There is no Santa Claus I have written previously about the interest rate, which is falling under the planning of the Federal Reserve. The flip side of falling interest rates is the rising price of bonds. Bonds are in an endless, ferocious bull market. Why do I call it ferocious? Perhaps voracious is a better word, as it is gobbling up capital like the Cookie Monster jamming tollhouses into his maw. There are several mechanisms by which this occurs, let’s look at one...
- Junk Bonds Under Pressure
While the Stock Market is Partying ... There are seemingly always “good reasons” why troubles in a sector of the credit markets are supposed to be ignored – or so people are telling us, every single time. Readers may recall how the developing problems in the sub-prime sector of the mortgage credit market were greeted by officials and countless market observers in the beginning in 2007. Photo credit: Getty Images At first it was assumed that the most highly...
- The Plane Incident in Syria
A Strange Event The topic of the SU-24 Russian plane shot down by Turkey over the weekend in Syria has been discussed all over the media ad nauseam by now, but we want to add a few observations and suggestions of our own. Some have perhaps not received the attention they possibly deserve. Image of Russian jet shortly after it was hit by a Turkish missile. Luckily someone was promptly at hand to make a qualitatively acceptable video of the incident. As is well known, cameramen...
- Angry Belgian Muslims and the Price of Welfare Statism
Ill-Tempered Mohammedans in the Socialist Paradise In the wake of recent revelations about the identities of the morons involved in the horrific Paris attacks (happily, most of them shuffled off the mortal coil as well, thereby improving the aggregate degree of moral clarity and intelligence in the world), a friend pointed us to an article at Unz Review that asks: “Why Does Belgium Have Such Angry Muslims?” Our instinctive, immediate reaction was to argue that the bland, boring...
- Can Investors Trust the New Gold Fixing?
Statistical Analysis of the New Gold Fixing Since 20 March 2015 a new gold price fixing organized by the London Bullion Market Association has been in operation. It has replaced the previous price determination process, which was in place for more than a century and became subject to criticism as it was highly vulnerable to manipulation. Has manipulation now ceased? Gold fixing at N.M. Rothchild and Sons offices in London. The first fixing took place there on 12 September...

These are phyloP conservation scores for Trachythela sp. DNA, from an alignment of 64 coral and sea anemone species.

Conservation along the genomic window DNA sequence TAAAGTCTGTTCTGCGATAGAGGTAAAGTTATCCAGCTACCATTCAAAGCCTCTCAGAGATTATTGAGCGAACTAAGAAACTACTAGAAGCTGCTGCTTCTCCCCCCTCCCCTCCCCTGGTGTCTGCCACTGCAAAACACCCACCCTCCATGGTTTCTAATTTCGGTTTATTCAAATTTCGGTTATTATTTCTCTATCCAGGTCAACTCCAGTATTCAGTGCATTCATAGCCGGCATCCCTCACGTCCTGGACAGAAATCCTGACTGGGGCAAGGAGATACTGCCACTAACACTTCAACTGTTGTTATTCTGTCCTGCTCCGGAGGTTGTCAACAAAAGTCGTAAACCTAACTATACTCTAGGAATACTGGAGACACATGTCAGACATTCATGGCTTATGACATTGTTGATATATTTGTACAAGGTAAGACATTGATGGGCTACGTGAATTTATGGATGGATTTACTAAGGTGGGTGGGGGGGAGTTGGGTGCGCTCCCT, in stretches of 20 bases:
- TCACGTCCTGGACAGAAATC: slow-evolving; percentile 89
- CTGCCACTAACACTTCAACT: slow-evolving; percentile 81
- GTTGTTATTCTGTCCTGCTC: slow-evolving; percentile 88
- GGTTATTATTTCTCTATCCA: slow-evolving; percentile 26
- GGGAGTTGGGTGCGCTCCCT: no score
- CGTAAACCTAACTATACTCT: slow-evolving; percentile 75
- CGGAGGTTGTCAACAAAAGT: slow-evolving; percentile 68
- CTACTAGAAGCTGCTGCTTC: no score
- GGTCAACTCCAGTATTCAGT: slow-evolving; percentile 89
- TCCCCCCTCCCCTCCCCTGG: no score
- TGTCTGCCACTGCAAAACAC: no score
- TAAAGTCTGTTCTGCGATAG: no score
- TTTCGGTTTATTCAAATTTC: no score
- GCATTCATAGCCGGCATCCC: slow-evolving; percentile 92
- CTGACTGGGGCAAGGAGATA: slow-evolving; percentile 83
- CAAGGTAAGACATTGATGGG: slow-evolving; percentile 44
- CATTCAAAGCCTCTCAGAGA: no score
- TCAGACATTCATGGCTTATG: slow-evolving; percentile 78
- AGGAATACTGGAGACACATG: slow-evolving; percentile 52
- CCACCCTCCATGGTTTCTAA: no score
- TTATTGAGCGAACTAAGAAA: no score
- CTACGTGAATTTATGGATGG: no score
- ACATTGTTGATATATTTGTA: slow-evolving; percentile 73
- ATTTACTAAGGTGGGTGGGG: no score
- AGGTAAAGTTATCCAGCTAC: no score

- Giant “Green Energy” Boondoggle Flops in Spain
$29 billion Vaporized As is well-known, Spain is one of the countries in the euro area's periphery that has been thoroughly bankrupted by its decision to join the euro area and enjoy an artificial credit expansion-induced boom as its interest rates initially collapsed. This was aided and abetted by the ECB, which sat idly by as the euro area's true money supply exploded into the blue yonder with annualized growth rates ranging from 6% to 18% during the boom years. Tower at...
- US Money Supply Growth Finally Begins to Crack
Breaking Below the Shelf In our recent missive on junk bonds, we inter alia discussed the fact that the growth rate of the narrow money supply aggregate M1 had declined rather noticeably from its peak in 2011. Here is a link to the chart. As we wrote: “We also have confirmation of a tightening monetary backdrop from the narrow money supply aggregate M1, the annualized growth rate of which has been immersed in a relentless downtrend since peaking at nearly 25% in 2011....